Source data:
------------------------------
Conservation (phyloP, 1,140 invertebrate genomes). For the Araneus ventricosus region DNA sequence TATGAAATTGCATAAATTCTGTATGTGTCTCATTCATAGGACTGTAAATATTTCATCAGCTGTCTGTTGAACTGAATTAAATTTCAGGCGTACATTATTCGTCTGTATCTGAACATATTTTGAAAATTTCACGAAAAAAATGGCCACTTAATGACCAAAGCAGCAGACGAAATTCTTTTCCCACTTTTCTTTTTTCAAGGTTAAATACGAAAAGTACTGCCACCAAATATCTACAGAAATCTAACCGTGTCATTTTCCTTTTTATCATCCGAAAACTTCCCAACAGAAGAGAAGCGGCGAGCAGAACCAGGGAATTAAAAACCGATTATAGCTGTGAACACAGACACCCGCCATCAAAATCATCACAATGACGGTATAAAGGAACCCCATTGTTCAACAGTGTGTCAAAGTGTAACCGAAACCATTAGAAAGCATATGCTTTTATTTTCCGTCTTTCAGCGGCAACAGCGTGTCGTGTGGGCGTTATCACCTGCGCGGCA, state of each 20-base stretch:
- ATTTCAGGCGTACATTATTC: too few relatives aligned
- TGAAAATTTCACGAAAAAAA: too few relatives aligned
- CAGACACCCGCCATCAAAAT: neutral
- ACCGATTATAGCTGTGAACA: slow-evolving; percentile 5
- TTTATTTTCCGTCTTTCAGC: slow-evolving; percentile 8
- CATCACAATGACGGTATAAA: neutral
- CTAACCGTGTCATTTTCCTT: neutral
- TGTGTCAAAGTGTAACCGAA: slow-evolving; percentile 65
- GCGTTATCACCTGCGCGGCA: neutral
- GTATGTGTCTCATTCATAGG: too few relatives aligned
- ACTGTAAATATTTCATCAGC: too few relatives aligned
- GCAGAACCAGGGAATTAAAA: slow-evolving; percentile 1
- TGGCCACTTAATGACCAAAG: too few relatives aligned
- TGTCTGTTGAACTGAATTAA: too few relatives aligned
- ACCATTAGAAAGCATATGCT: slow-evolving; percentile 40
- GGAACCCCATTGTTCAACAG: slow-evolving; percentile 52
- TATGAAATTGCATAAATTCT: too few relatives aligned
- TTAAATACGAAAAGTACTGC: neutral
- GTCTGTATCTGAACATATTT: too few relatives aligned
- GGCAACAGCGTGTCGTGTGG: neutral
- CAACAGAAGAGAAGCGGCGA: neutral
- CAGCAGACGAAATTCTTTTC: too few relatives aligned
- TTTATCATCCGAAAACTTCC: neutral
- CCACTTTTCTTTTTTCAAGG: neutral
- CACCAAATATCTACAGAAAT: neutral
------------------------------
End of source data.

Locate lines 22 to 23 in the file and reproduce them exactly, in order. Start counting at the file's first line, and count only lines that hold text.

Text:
- CAACAGAAGAGAAGCGGCGA: neutral
- CAGCAGACGAAATTCTTTTC: too few relatives aligned